Treatment specialists conduct interviews to determine treatment eligibility; teach drug education classes to groups; provide group and individual counseling; write treatment plans and psychosocial histories; and write treatment summaries.
The qualification for this job varies with each level. It will help if applicants have a degree in sociology, criminal justice, psychology, counseling, and many more relevant subjects. Also, a master's level and Ph.D. level is required for higher positions.
Treatment specialists make an average salary of $36,360 per year or $17.48 per hour. Employees on the lower end of that scale, the bottom 10 percent to be exact, make roughly $29,000 a year, while the top 10 percent earn $44,000.
There is more than meets the eye when it comes to being a treatment specialist. For example, did you know that they make an average of $31.27 an hour? That's $65,041 a year!
Between 2018 and 2028, the career is expected to grow 3% and produce 3,000 job opportunities across the U.S.
There are certain skills that many treatment specialists have in order to accomplish their responsibilities. By taking a look through resumes, we were able to narrow down the most common skills for a person in this position. We discovered that a lot of resumes listed emotional stability, organizational skills and communication skills.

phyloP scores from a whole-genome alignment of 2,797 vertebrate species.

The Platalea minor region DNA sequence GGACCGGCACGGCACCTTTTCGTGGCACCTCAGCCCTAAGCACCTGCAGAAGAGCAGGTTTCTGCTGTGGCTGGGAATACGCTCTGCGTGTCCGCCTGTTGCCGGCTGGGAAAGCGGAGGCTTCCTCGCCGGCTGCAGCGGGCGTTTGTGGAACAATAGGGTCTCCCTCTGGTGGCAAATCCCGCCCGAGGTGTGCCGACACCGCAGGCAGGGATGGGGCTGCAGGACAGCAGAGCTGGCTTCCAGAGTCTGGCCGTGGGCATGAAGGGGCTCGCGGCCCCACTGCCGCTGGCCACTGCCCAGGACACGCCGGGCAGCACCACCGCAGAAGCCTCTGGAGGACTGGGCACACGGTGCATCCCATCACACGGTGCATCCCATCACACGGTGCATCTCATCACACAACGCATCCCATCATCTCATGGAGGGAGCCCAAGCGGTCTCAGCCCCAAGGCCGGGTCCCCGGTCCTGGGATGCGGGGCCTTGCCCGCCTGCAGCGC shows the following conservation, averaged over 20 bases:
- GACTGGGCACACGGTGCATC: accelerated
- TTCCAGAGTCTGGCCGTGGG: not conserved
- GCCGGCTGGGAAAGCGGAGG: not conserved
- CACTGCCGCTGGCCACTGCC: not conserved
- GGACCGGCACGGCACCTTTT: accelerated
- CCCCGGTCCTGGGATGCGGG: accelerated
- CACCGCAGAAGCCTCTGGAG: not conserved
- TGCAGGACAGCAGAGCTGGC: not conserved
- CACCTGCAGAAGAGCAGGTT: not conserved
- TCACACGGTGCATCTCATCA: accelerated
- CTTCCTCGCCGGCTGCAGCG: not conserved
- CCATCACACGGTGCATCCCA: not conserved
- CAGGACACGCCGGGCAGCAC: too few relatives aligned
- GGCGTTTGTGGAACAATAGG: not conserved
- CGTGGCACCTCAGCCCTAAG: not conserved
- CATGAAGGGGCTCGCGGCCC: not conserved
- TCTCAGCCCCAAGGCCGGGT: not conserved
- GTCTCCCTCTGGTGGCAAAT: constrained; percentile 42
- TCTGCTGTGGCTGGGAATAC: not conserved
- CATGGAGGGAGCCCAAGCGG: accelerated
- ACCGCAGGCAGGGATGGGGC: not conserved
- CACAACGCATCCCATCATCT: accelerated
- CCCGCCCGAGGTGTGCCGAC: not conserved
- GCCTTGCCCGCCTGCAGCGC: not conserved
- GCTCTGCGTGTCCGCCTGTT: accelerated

When it comes to the most important skills required to be a treatment specialist, we found that a lot of resumes listed 17.8% of treatment specialists included mental health, while 12.1% of resumes included crisis intervention, and 8.3% of resumes included substance abuse. Hard skills like these are helpful to have when it comes to performing essential job responsibilities.
When it comes to searching for a job, many search for a key term or phrase. Instead, it might be more helpful to search by industry, as you might be missing jobs that you never thought about in industries that you didn't even think offered positions related to the treatment specialist job title. But what industry to start with? Most treatment specialists actually find jobs in the health care and non profits industries.
If you're interested in becoming a treatment specialist, one of the first things to consider is how much education you need. We've determined that 61.5% of treatment specialists have a bachelor's degree. In terms of higher education levels, we found that 15.1% of treatment specialists have master's degrees. Even though most treatment specialists have a college degree, it's possible to become one with only a high school degree or GED.
Choosing the right major is always an important step when researching how to become a treatment specialist. When we researched the most common majors for a treatment specialist, we found that they most commonly earn bachelor's degree degrees or master's degree degrees. Other degrees that we often see on treatment specialist resumes include associate degree degrees or high school diploma degrees.
You may find that experience in other jobs will help you become a treatment specialist. In fact, many treatment specialist jobs require experience in a role such as internship. Meanwhile, many treatment specialists also have previous career experience in roles such as case manager or cashier.